Sokari Douglas Camp is a London-based artist who was born in Buguma, Rivers State, Nigeria. She is known internationally for her monumental sculptural works, which address the legacies of slavery, issues of power and gender, and the climate crisis.
Sokari Douglas Camp, All the World is now Richer (2012) Diaspora Pavilion (2017) Venice. Image by Francesco Allegretto
Sokari studied fine art at Central School of Art and Design and the Royal College of Art. Sokari has represented Britain and Nigeria in National exhibitions and has had more than 40 solo shows worldwide, in venues such as National Museum of African Art, Smithsonian Institute 1988-89, the Museum of Mankind, London 1994/5. Her public artworks include Battle Bus: Living Memorial for Ken Saro‐Wiwa (2006), a full-scale replica of a Nigerian steel bus, which stands as a monument to the late Niger Delta activist and writer.
Sokari works intuitively and on her own, she draws ideas and works on the scale suggested by her drawings. Works vary in size from 30cm to 5 meters and more depending on the project. She is interested in movement, clothing, Kalabari culture, theatre and the environment.
Working with steel is very physical, and she used to joke that this was a way of keeping warm in the UK, but she enjoys the repetition of welding cutting and bending metal into shape. She works with sheet steel and has recently started working with recycled oil barrels. These barrels are all over the world and familiar . Oil is a big feature in Sokari’s work because she comes from the Niger Delta where oil is the main produce. Her place of birth is unsafe to return to because of bad governance and pollution. Living in London and being gifted oil barrels by her local garage introduced this material to her work. This made Sokari think of her environment and the products that are derived from oil/ petroleum . Every thing seems to have an element of this product, for example, on my desk, my keyboard, pen, sellotape, head phones, my jumper, and the concoction which has created my lipstick.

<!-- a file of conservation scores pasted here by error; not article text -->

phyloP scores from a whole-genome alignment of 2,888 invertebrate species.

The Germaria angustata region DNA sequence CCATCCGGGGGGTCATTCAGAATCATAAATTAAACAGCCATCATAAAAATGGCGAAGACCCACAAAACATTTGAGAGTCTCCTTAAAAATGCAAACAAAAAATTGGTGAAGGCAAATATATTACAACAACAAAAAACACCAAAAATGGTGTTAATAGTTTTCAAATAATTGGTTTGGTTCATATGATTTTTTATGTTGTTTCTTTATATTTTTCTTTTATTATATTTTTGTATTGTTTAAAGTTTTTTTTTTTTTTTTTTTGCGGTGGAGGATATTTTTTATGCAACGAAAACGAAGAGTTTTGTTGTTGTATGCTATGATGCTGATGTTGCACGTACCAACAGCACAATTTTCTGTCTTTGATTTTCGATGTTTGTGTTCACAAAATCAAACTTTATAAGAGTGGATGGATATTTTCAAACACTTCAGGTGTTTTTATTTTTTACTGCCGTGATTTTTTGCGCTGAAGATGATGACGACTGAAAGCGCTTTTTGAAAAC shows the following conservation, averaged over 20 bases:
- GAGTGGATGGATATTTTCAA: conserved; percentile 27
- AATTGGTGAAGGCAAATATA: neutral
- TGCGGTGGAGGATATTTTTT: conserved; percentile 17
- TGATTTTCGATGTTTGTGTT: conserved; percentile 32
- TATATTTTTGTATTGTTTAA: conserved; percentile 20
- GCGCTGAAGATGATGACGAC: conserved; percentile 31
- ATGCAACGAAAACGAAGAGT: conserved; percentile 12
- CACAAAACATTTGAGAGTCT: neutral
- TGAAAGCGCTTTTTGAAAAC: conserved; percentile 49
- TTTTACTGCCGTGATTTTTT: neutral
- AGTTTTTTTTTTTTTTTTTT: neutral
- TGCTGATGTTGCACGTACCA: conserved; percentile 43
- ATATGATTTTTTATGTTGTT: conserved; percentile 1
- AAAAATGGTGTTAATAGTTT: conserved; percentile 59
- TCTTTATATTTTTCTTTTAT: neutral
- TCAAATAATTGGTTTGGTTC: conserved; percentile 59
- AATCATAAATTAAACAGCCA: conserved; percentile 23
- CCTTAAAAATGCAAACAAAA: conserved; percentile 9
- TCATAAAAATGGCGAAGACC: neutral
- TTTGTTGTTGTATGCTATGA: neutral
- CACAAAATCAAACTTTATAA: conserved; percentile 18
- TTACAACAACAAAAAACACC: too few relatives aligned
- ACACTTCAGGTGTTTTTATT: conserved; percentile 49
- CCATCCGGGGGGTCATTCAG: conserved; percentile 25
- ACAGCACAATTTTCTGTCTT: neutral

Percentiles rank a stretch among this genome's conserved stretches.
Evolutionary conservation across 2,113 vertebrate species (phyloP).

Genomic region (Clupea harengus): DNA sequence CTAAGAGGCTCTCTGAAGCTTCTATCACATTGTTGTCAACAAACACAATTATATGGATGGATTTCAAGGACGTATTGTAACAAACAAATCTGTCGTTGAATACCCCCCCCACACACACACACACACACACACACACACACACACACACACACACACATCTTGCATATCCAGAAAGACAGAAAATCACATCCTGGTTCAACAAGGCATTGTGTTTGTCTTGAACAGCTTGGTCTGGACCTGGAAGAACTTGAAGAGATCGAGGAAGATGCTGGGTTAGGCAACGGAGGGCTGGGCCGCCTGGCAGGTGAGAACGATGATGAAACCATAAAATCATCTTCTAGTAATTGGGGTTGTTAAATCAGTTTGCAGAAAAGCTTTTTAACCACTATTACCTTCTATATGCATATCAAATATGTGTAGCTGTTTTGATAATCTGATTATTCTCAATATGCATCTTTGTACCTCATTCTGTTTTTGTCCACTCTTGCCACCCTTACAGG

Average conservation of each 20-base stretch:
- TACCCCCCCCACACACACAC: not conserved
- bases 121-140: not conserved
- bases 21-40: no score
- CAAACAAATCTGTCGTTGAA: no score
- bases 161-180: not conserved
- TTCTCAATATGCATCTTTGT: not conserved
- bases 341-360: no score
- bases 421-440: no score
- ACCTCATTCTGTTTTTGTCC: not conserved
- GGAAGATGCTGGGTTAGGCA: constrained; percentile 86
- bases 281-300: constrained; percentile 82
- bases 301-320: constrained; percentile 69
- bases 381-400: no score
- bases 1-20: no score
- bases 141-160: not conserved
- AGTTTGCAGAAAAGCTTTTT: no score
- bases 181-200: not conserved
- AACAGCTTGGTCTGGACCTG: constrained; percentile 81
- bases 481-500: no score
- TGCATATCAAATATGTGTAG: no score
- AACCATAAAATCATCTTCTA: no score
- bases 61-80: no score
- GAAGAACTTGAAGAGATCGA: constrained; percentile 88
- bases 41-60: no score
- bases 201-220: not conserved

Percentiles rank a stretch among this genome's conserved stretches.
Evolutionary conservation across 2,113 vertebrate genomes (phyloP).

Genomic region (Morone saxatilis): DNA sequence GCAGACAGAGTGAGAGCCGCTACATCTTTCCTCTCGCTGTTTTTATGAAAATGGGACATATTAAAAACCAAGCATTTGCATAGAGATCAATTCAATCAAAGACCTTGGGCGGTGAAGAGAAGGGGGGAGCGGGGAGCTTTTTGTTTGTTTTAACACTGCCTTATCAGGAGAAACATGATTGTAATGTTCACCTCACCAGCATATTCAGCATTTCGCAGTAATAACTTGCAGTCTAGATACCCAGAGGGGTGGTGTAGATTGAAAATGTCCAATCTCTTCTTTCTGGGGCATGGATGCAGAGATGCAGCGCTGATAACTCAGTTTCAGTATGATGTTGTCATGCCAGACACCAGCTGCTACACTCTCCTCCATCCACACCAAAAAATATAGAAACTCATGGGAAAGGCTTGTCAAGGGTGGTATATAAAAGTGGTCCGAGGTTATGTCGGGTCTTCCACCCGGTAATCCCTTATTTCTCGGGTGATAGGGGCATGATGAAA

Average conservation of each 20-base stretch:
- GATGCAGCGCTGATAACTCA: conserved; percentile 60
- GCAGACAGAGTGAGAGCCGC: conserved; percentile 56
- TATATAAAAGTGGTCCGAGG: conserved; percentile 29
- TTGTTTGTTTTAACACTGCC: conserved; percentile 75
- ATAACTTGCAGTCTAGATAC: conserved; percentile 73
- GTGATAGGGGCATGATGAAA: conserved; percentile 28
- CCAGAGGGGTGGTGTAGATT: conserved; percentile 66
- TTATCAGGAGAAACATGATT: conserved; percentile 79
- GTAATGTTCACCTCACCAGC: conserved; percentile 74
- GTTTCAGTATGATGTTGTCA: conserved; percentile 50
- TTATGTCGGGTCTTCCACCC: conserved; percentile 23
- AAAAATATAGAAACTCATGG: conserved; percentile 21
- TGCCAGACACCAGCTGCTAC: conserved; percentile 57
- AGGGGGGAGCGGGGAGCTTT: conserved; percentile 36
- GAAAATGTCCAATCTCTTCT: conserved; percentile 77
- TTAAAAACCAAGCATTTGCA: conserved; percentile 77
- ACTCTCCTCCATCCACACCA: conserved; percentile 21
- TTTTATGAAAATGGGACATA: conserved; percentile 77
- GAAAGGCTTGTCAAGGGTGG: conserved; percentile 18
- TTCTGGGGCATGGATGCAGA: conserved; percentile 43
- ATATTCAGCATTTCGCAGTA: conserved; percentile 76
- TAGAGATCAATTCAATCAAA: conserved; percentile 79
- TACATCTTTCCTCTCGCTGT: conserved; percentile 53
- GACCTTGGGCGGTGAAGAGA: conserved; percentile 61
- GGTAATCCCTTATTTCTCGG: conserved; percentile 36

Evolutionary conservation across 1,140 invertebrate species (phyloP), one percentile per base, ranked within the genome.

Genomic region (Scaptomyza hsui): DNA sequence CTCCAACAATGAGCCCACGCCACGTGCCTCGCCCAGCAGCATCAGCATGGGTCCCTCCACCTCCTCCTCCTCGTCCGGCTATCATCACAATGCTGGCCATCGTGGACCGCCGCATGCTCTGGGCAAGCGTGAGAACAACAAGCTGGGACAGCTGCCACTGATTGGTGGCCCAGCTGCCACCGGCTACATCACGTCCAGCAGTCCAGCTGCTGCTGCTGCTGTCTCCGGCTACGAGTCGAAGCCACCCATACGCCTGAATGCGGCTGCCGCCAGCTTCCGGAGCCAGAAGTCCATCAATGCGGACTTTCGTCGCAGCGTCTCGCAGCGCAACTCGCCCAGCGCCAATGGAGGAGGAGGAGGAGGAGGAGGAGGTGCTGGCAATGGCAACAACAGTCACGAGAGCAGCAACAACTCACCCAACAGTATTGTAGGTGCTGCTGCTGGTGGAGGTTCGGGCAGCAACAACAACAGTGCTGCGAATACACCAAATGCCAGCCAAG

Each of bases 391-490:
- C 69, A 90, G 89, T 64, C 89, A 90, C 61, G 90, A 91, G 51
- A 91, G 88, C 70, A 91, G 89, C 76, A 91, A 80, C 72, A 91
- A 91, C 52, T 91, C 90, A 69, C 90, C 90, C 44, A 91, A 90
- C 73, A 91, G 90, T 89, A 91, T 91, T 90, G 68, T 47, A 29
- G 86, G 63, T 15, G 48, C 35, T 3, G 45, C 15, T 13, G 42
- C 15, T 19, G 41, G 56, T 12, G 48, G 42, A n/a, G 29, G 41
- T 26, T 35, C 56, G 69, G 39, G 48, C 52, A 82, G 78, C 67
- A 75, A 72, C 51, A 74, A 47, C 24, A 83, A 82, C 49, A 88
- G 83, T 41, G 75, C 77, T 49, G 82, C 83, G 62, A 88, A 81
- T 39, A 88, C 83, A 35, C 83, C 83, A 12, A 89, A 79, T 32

Sokari edits and selects what to bring forth in her sculpture. For example, ‘Manmade’ focuses on a car and oil barrels for a platform (illustrating that asphalt is a petroleum derivative). These items for this installation sit in a wagon on a station in Japan. Trains are a fantastic form of transport and engineering, running on diesel or steam but needing oil to keep lubricated.This recent sculpture embraces our past and our current state, and our attachment to oil.
In 2003 Sokari was shortlisted for the Trafalgar Square Fourth Plinth. Her work is in permanent collections at The Smithsonian Museum, Washington, D.C., Setagaya Museum, Tokyo and the British Museum, London. In 2005 she was awarded a CBE in recognition of her services to art.